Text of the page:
One of the reasons our faith can become stale is because it becomes too cerebral. Instead of "doing," we spend most of our time "thinking." So put your faith in action. No, that doesn't mean you have to start vigils at abortion centers or volunteering at soup kitchens -- although those things are good and may be just what some people need. You can act out your faith in smaller, more homey ways as well. For instance, Jesus told us if we had two coats, we should share with those who had none. Most of us probably have at least two coats in our closets, so paring down our clothes could be a great place to begin. During Ordinary Time, simplifying, eliminating and giving away those things that we no longer use can become a great act of faith... and a great faith-builder.

5. Read something with moral value

Have you ever read "The Confessions," by St. Augustine? "Introduction to the Devout Life," by St. Francis de Sales? "The Brothers Karamazov," by Fyodor Dostoevsky? Or for more modern tastes "Mr. Blue," by Myles Connolly, "In This House of Brede," by Rumer Goden or even the current best-seller "The Shack," by William P. Young? In the weeks when the Church is not preparing for something special, we have the time to read what others have written about God, faith and the meaning of life. We don't have to agree with everything we read, but reading morally engaging literature is one of the best ways to keep our faith vital and vibrant.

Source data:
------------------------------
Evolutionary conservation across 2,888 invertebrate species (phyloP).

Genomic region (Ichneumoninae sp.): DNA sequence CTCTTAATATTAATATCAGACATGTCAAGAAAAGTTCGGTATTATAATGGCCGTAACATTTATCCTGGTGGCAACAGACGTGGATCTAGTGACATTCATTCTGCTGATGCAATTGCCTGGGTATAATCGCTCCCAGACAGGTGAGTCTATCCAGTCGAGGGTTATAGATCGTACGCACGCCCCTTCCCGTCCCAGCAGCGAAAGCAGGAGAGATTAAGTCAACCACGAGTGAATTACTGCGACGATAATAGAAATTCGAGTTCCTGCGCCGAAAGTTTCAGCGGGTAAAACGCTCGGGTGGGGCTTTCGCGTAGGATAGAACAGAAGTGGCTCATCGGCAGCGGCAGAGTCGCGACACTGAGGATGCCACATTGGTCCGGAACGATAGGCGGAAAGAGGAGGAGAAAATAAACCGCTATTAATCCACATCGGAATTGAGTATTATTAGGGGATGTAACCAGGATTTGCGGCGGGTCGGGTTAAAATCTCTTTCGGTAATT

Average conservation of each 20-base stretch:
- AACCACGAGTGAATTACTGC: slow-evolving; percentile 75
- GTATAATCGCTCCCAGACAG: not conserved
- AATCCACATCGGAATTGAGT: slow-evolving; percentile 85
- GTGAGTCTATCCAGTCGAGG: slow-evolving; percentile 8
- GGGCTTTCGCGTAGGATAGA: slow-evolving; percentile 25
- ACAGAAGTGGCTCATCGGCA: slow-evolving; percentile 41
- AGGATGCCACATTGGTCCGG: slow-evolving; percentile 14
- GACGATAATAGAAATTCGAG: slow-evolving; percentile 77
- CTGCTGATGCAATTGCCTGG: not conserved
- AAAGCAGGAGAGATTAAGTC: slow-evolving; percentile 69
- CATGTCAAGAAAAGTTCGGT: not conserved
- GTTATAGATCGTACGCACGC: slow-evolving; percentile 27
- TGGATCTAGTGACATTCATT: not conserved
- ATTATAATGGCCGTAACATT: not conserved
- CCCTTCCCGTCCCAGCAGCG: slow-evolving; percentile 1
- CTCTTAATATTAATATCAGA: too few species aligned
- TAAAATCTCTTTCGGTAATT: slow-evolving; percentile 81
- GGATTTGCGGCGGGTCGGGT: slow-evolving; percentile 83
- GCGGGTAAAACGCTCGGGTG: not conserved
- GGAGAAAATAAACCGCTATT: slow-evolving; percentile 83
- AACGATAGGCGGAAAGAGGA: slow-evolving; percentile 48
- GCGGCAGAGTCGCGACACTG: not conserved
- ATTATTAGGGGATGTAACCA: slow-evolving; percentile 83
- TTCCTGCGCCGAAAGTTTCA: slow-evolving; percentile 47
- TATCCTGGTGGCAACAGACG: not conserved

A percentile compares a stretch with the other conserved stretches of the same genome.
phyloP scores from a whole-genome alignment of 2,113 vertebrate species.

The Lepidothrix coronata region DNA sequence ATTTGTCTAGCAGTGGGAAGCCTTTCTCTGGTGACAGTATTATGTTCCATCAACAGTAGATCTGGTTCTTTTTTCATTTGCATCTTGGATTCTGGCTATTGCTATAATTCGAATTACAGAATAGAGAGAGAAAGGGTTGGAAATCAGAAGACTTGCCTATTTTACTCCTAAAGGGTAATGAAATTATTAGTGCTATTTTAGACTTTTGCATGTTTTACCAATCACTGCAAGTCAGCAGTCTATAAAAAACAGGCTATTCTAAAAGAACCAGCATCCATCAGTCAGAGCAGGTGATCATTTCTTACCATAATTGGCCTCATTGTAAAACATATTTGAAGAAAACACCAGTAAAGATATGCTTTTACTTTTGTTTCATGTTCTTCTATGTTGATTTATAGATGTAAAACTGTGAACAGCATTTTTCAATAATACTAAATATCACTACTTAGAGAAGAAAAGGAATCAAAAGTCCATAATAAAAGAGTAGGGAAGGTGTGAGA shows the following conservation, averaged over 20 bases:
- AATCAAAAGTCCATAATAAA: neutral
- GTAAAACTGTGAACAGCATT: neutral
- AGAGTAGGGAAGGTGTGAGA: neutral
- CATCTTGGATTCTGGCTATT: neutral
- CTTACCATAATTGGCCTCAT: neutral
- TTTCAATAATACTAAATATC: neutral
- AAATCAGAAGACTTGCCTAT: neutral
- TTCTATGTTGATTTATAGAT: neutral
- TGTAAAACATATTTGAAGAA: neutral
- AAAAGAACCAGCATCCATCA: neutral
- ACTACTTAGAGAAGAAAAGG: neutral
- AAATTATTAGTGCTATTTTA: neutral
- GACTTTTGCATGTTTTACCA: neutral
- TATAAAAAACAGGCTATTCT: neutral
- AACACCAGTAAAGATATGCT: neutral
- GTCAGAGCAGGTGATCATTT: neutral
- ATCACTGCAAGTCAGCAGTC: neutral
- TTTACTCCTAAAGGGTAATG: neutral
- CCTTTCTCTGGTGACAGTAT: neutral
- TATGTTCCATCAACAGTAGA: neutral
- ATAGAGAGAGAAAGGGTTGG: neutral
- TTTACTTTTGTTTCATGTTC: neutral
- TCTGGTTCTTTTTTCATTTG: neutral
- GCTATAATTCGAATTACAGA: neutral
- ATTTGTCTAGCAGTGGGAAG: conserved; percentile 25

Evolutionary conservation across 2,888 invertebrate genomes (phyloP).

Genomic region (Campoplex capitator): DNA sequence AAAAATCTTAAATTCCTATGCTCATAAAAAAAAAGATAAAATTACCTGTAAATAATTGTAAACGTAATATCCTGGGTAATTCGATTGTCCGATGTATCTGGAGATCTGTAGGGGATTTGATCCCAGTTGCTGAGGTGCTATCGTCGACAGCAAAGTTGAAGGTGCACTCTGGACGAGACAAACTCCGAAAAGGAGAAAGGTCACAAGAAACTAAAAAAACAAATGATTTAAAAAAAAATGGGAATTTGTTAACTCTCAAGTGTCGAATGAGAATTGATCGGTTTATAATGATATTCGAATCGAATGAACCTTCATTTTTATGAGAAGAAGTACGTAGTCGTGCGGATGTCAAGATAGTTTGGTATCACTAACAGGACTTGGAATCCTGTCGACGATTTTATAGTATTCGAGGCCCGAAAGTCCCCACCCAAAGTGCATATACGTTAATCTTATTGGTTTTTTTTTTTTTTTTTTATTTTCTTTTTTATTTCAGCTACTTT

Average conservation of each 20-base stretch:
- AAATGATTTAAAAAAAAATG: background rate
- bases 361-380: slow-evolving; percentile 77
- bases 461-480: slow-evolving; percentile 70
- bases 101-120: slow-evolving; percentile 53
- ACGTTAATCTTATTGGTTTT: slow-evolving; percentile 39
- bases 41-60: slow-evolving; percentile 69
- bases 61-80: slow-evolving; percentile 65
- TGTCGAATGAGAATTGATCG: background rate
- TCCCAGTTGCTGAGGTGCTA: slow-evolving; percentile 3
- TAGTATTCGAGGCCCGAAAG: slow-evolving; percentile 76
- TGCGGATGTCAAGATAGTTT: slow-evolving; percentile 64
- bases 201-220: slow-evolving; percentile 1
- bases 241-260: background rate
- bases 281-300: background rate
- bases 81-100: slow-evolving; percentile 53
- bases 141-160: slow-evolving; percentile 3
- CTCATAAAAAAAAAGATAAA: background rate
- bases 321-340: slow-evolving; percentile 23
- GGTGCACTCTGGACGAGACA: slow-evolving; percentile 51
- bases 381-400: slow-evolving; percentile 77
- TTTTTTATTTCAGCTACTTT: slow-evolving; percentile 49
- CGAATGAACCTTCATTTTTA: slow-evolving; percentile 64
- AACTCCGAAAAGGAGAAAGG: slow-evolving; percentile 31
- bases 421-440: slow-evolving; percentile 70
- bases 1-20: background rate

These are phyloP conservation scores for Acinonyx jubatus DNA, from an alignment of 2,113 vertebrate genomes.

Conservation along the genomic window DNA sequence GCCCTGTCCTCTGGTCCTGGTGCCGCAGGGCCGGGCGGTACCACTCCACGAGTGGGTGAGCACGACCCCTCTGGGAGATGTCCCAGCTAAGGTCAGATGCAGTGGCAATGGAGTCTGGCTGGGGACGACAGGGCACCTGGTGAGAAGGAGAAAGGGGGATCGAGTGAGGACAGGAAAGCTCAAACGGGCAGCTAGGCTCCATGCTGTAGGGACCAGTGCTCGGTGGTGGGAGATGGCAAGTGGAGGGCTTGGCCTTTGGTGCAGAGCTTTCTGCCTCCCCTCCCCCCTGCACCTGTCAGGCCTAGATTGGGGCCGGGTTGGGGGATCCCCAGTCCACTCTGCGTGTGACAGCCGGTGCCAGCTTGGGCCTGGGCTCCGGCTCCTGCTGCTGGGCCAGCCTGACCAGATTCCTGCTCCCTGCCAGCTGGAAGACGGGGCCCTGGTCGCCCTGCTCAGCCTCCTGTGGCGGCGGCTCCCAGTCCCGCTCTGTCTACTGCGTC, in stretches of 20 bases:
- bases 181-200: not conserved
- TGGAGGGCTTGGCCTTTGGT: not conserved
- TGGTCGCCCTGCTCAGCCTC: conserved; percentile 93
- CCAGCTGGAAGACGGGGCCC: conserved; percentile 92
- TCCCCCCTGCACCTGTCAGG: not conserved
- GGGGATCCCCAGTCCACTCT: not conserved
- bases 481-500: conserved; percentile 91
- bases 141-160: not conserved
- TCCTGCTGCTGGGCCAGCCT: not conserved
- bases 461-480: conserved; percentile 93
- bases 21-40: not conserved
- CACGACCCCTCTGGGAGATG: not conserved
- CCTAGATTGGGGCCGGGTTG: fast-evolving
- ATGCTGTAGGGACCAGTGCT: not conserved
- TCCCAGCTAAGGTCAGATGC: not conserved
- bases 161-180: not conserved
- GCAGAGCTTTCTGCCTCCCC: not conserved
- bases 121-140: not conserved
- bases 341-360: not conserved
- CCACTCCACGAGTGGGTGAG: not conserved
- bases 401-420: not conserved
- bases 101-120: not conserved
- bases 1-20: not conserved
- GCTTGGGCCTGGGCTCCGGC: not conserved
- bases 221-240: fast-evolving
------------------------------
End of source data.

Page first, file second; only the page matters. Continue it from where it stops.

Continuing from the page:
6. Keep the Sabbath